Earlier this year, Microsoft unveiled the Xbox One S, the successor to its Xbox One console that launched in 2013. The Xbox One S is priced from $299 - but the next console in Microsoft's gaming portfolio will be even more capable, and it should come as no surprise that it will come at a higher price than its predecessor.
The Xbox One S features support for HDR and 4K video output, although it doesn't support 4K gaming. Instead, Microsoft will debut its 4K gaming support on its upcoming Project Scorpio console, which it announced alongside the One S in June.
Scorpio will also include VR support, and Microsoft has described it as the "most powerful console ever built", with an octa-core processor, and "six teraflops of power". The company has said that all first-party games released alongside Scorpio will "natively render at 4K".
Gamers will, of course have to be prepared to pay for such fierce performance. Speaking with LevelUp.com, Xbox chief Phil Spencer said: "Scorpio will be a premium console. It will cost more than [the Xbox One] S, obviously; that's how we are building it."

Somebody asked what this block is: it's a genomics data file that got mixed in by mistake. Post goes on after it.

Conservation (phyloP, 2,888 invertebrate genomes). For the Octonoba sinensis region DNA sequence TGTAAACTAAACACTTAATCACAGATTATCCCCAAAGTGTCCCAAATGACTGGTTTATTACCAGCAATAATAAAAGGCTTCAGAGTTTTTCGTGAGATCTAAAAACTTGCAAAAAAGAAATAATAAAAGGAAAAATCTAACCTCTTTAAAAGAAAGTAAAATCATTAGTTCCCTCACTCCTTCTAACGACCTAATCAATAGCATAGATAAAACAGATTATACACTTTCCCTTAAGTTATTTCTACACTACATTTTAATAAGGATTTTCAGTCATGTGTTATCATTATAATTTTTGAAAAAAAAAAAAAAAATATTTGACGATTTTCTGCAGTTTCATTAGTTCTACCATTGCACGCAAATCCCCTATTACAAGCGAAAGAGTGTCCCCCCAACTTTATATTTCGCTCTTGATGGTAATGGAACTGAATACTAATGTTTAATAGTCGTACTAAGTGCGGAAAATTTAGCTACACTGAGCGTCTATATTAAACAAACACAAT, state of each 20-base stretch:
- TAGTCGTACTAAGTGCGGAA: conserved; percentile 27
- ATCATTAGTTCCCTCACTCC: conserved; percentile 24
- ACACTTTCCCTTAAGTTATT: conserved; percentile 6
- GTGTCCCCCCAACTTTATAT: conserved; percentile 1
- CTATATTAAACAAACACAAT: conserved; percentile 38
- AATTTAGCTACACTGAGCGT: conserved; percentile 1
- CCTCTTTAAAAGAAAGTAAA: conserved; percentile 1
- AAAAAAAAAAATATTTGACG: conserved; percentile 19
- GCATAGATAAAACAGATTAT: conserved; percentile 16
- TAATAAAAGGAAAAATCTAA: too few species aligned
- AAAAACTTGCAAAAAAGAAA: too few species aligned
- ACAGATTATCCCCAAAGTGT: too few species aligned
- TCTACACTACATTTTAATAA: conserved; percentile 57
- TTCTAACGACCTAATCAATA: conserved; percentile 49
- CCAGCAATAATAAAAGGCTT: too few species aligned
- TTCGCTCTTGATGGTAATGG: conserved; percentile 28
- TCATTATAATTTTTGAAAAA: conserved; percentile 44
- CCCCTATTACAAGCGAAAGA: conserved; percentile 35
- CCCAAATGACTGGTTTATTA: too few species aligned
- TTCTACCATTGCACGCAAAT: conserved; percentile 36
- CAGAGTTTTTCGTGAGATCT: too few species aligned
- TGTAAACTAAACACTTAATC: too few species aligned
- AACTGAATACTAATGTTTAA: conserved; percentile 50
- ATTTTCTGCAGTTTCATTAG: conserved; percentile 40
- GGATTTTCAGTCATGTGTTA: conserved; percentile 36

We have not announced the pricing yet, but I want to make sure that the investment we are putting into the product of Scorpio meets the demands of the higher-end consumer and that will be a higher price.
Spencer has previously pointed out that Scorpio's performance will exceed that of Sony's recently-launched PlayStation 4 Pro, to the point that the gap in performance between the two consoles will be "obvious". But as we've heard previously, Scorpio isn't intended to replace the Xbox One S.
As Spencer emphasized, Microsoft is aiming to offer "at all the price points" that consumers can reasonably expect. "For us, when we think about Scorpio," he explained, "it's for a higher-end customer who demands the most they can get out of a console, and we built a console to meet that demand."
But while the original Xbox One remains on sale now, and the Xbox One S will continue to be available when Project Scorpio launches towards the end of next year, Microsoft is staying tight-lipped for now on how much its new, more powerful console will actually cost.
How much do you think Microsoft will ask for Project Scorpio? Will it cost the same as the $399 PS4 Pro, or could Microsoft charge even more for it? Let us know your thoughts in the comments below!